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Thefts, violence and sexual threats

constitution and legal system as an inheritance: ‘an old Gothic castle, erected in the days of chivalry, but fitted up for a modern inhabitant’. 18 Wolfram Schmidgen discusses Blackstone’s metaphor of law and the Gothic castle as an allusion that ‘ties together the themes of property, common law, and the English constitution in a single image’. 19 This notion of inherited rights is important in relation to

in Gothic incest
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Location the Irish gothic novel

nation had triumphantly emerged’, 20 and, on the other, an august political inheritance derived from a vaguely conceptualised set of Germanic and Teutonic tribes, including the Anglo-Saxons, who had given birth to modern British liberty, despite their inborn barbarity. 21 The latter usage functioned as a method of critiquing current governmental policies and political trends, with what William Molyneux termed the ‘noble Gothick Constitution’ coming to be understood as a far-removed ‘fount of constitutional purity and political virtue from which the nation had become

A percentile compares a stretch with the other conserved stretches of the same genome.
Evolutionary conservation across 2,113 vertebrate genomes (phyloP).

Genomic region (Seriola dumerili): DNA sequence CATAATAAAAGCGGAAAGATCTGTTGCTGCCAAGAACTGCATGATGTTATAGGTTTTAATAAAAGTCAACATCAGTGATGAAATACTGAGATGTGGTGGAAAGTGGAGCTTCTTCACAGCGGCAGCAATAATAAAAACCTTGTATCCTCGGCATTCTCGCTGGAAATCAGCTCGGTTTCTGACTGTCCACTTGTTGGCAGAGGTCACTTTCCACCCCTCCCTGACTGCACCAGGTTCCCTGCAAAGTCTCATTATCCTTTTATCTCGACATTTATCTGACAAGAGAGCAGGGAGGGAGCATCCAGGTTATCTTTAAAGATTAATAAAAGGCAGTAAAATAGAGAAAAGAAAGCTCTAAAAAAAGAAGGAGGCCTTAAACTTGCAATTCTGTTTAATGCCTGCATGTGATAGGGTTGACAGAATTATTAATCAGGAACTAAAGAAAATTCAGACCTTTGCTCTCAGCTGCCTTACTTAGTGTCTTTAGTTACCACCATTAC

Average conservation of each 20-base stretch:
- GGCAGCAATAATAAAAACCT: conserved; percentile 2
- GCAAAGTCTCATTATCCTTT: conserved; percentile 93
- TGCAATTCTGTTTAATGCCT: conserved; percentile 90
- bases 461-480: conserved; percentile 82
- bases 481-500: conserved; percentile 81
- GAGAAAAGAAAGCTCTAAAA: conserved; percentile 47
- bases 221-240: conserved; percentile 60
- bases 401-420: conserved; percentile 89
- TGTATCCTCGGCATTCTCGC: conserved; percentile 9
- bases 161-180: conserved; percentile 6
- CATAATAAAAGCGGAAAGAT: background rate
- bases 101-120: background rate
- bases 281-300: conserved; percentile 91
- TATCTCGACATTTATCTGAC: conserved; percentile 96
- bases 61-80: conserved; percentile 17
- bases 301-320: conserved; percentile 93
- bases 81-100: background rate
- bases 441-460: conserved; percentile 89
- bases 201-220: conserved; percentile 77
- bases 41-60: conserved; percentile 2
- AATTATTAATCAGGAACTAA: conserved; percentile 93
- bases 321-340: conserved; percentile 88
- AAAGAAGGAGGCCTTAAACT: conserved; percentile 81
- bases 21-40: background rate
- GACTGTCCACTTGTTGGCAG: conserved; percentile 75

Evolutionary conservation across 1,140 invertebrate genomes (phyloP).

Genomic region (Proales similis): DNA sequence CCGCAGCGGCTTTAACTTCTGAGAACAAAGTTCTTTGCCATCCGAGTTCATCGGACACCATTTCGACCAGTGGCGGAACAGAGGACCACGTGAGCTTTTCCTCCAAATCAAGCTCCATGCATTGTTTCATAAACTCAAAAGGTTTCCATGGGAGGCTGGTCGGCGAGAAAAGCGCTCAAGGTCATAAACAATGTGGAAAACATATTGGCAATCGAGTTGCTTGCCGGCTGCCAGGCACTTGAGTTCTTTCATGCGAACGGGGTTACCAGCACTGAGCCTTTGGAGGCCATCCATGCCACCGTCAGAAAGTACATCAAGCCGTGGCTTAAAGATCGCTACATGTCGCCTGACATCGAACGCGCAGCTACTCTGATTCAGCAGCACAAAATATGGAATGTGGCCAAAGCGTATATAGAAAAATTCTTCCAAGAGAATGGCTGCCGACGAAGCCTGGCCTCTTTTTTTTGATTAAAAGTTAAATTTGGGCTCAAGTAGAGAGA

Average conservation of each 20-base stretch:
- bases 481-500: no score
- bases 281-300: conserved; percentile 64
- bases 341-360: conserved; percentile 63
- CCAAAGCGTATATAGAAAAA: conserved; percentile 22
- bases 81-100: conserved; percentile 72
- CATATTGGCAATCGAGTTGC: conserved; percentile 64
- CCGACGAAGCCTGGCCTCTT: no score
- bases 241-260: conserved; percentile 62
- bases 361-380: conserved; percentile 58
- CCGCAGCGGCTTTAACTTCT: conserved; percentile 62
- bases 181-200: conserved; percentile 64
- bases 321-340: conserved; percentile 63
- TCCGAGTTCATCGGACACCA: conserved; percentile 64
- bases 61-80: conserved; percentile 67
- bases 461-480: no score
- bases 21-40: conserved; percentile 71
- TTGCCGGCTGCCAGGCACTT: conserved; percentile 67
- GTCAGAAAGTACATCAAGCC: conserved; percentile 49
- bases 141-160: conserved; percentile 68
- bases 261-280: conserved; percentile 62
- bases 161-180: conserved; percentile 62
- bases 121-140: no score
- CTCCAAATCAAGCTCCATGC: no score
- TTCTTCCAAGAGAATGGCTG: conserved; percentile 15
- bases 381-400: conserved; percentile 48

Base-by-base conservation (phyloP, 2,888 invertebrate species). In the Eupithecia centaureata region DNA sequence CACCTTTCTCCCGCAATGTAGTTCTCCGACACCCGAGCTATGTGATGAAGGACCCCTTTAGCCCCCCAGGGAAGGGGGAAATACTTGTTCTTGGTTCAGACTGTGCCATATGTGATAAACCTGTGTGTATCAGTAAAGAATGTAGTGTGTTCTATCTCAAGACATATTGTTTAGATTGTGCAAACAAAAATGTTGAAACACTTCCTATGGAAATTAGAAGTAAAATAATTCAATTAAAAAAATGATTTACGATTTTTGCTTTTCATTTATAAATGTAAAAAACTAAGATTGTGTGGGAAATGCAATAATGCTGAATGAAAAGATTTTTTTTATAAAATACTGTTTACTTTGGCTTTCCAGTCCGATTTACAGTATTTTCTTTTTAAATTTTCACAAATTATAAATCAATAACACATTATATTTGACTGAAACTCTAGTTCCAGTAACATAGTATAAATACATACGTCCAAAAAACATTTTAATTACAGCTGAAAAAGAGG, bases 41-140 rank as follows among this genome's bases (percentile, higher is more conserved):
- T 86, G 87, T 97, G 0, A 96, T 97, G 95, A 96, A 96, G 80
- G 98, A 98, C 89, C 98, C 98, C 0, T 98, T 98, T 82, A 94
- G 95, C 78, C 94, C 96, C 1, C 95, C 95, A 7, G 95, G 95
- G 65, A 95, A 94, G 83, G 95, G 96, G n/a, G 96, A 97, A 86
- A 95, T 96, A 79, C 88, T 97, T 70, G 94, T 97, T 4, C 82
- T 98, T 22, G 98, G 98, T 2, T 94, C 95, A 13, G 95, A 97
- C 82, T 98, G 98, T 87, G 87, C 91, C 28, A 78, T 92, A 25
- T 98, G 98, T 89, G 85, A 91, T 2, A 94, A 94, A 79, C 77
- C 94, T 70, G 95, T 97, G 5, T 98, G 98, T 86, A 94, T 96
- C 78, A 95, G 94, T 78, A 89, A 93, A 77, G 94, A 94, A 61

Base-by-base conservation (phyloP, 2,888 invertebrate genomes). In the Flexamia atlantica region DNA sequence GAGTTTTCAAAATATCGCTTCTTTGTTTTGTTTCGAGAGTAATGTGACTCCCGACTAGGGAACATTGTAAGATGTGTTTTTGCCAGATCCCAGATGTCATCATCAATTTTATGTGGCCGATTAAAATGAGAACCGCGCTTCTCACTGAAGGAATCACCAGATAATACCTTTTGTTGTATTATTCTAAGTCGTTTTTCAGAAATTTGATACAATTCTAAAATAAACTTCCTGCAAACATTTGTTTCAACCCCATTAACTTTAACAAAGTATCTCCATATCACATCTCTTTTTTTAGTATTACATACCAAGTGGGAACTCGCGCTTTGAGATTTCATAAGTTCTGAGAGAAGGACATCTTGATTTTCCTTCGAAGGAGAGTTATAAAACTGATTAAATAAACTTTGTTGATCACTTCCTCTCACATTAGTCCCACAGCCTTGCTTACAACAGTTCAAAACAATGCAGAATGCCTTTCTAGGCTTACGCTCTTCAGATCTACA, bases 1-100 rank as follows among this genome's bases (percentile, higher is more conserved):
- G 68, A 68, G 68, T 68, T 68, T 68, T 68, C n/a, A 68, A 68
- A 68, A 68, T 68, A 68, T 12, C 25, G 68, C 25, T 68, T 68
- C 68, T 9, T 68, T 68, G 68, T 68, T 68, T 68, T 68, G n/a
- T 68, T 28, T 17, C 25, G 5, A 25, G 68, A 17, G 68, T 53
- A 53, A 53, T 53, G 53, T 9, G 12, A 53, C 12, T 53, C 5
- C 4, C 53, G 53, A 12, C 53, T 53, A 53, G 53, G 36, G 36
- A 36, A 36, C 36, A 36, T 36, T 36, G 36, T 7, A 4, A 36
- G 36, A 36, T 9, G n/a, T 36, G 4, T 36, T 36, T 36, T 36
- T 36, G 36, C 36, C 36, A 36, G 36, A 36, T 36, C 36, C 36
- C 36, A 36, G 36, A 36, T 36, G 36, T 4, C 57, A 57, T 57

in The gothic novel in Ireland, c. 1760–1829
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The cartographic consciousness of Irish gothic fiction

to its own ‘Gothick Constitution’ by rethinking its relationship to Ireland ( Amana , [p. v]). 40 The indirect but no less significant deliberations on Ireland, England, and Anglo-Irish relations via non-Irish settings in Amana and The delicate distress anticipate the more obvious and extended treatments of Irish geography in The history of Lady Barton (1771) and The story of Lady Juliana Harley (1776). In both of these novels, Ireland is presented as, alongside Scotland and Wales, an intriguingly liminal area of the

in The gothic novel in Ireland, c. 1760–1829